A quarter of a century ago, all of America was transfixed by a singular event: the Senate confirmation hearings of justice Clarence Thomas. A nominee of president George Bush senior, Thomas was forced to defend himself during the hearing against charges by Anita Hill, a former employee, of pervasive sexual harassment.
The high-profile hearings, which were recreated in a recently released HBO movie, Confirmation, were broadcast live to a nation that was by turns shocked, then sickened by what it heard.
In the moment, viewers seemed to witness a crushing defeat for both the woman who brought the charges, and for all those who felt her humiliation and powerlessness. The judiciary committee, led by then senator and now vice president Joe Biden, bungled the proceedings. It failed to call corroborating witnesses, among other questionable decisions. Under the cover of a he-said, she-said stalemate, the Senate went on to confirm Thomas in October 1991.
But history teaches us that when something rotten at the core of society is revealed, it can lead to change, however imperfect. The Thomas hearings had a galvanizing effect, shining a light on workplace sexual harassment and moving us closer to the day when it would no longer be tolerated. During the credits for the movie, viewers are reminded that elections later that year tripled the number of women in the Senate. Women in the House increased by 60%. Claims of harassment filed with the federal Equal Employment Opportunity Commission doubled. And slowly but surely, corporations took steps to stamp out sexual harassment.
Meanwhile, Biden, in what must surely have been an act of penance, went on to sponsor the Violence Against Women Act, and today leads president Barack Obama’s initiative to reduce sexual violence on university campuses.
Surveying today’s societal landscape, it is unquestionable that we have better mechanisms to achieve social change. At first blush, it may seem that those mechanisms rest largely in how we communicate. Back then, the public discourse was mediated through a limited funnel of national broadcast and print media. Today, it’s propagated via the ubiquitous, uncontrollable networks of social media. Hill’s experience took an unspoken problem and made it public in a single, electrifying—albeit long overdue—moment. In the age of Facebook, Snapchat, and Twitter, we don’t have public silence punctuated by a communal revelation. The conversations are continuous, and many.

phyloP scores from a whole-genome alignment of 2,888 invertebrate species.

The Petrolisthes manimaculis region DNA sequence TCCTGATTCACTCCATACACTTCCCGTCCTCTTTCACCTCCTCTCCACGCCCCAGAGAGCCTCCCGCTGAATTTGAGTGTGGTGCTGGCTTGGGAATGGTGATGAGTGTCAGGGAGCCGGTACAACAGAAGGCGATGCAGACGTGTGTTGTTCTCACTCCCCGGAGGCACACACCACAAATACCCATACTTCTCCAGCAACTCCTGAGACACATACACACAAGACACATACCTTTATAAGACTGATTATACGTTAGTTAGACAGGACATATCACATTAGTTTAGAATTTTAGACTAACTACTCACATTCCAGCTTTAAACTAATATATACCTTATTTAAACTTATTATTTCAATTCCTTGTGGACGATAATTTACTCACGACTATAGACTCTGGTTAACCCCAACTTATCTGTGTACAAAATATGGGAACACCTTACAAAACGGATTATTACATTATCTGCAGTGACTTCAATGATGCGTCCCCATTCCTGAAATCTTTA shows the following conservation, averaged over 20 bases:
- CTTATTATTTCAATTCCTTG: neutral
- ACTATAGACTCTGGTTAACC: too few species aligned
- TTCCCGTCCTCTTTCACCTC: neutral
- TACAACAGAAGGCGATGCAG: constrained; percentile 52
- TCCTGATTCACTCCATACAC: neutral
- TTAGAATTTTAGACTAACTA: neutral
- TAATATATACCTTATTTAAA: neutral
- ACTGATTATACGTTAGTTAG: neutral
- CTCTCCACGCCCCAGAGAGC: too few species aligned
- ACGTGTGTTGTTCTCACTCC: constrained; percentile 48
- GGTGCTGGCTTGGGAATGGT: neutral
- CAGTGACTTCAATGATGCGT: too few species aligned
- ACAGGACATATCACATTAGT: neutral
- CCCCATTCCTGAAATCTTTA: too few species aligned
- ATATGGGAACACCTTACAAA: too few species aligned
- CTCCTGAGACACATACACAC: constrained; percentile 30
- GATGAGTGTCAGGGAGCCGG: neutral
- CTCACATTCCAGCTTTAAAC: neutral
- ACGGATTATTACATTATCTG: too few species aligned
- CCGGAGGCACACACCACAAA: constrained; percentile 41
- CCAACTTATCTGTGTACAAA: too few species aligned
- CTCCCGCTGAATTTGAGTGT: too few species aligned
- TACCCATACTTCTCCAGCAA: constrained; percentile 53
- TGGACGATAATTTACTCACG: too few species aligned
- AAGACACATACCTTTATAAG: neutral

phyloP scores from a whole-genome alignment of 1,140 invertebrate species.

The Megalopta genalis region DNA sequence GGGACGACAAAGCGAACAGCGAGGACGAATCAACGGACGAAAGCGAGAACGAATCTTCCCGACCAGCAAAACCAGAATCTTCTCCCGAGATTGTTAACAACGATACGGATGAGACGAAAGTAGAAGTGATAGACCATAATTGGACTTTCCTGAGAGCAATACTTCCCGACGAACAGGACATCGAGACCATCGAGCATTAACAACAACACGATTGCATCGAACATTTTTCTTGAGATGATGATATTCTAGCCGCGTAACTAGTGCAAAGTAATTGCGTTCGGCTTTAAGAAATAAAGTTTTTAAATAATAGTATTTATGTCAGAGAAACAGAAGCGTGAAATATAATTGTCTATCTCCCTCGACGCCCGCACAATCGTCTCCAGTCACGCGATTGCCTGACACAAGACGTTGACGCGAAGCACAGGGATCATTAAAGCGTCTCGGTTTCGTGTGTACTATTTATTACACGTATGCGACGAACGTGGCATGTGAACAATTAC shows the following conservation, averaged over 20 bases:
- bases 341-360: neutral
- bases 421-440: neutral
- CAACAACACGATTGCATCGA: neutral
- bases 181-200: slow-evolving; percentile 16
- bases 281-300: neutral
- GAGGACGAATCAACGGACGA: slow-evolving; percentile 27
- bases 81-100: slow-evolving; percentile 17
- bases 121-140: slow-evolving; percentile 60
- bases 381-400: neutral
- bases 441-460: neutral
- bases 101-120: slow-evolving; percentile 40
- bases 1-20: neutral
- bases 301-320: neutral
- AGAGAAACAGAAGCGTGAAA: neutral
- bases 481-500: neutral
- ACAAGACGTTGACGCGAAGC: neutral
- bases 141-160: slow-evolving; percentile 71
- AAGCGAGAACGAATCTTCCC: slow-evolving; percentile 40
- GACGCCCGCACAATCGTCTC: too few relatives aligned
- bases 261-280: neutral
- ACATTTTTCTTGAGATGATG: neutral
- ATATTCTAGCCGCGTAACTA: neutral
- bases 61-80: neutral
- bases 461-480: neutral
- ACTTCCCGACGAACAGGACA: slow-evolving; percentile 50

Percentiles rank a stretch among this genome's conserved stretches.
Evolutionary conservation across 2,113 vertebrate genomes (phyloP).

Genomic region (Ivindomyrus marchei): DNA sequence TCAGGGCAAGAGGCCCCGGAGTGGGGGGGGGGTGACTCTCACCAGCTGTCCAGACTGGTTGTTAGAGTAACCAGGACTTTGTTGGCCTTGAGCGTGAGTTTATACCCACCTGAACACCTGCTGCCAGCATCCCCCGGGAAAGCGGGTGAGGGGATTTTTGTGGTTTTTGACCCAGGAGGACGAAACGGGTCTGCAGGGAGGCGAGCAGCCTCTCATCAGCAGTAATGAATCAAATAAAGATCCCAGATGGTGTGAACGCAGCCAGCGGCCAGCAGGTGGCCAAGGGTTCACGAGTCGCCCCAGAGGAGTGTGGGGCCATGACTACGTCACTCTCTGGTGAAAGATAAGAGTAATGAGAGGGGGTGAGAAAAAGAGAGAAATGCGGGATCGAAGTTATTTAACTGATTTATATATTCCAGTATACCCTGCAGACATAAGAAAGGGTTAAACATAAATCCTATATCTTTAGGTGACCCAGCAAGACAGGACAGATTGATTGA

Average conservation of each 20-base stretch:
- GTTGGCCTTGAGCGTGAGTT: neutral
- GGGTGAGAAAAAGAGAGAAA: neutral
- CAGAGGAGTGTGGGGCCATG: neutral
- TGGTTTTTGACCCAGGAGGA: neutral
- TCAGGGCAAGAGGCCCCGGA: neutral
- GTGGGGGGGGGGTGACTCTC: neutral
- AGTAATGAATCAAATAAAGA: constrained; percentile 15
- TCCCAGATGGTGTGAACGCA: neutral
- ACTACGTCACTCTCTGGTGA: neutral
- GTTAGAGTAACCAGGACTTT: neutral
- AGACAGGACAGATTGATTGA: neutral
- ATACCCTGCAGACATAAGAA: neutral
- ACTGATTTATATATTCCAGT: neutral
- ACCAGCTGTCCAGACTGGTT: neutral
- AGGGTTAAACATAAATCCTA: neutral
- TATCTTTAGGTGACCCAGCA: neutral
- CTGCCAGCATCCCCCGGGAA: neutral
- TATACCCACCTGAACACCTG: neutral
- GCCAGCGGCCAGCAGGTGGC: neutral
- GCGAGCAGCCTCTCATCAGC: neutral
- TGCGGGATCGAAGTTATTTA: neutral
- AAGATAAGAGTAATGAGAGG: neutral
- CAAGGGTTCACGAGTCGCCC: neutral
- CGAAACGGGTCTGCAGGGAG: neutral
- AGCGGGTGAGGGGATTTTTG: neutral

But there is a more profound difference that extends beyond technological change. In the case of Hill, the elite—a Senate panel of powerful white men—had, for too long, failed to lead. When unanticipated events took the decision out of their paternalistic hands, their regressive views were put on display, and they eventually would have to fall in line.
Today, the people who occupy many of those traditional seats of establishment power—president Obama, Hillary Clinton, attorney general Loretta Lynch, justice Sonia Sotomayor—are no longer a homogeneous group of white men.
Equally notable, the authority vested in those elites has changed. Their imprimatur is far less important for a societal problem to be recognized as such. Change bubbles up from the people. In 1991, Angela Wright, a witness who would have corroborated Anita Hill’s testimony, needed permission from the Senate panel to speak—permission that was never granted. Today, those, like Wright who want to speak truth to power simply post a blog entry and wait for it to go viral.
That diffusion of power is a good thing when you consider, say, the speed with which the campaign to legalize gay marriage changed the law in America.
Currently, social media is giving populist voice to another cause, that of transgender rights. The plight of this discriminated-against group gained mainstream attention with a 2014 TV drama, Transparent, and then a year later, when Caitlyn (formerly Bruce) Jenner shared her transition story.
Protections for transgender Americans have expanded rapidly. Most recently, two departments of the Obama administration, education and health, ruled that schools and health care providers can’t discriminate against their charges on the basis of gender identity.
It seems that in today’s world a hashtag is far more powerful than the spectacle of a nationally televised Senate committee hearing. Chalk up another one for social media.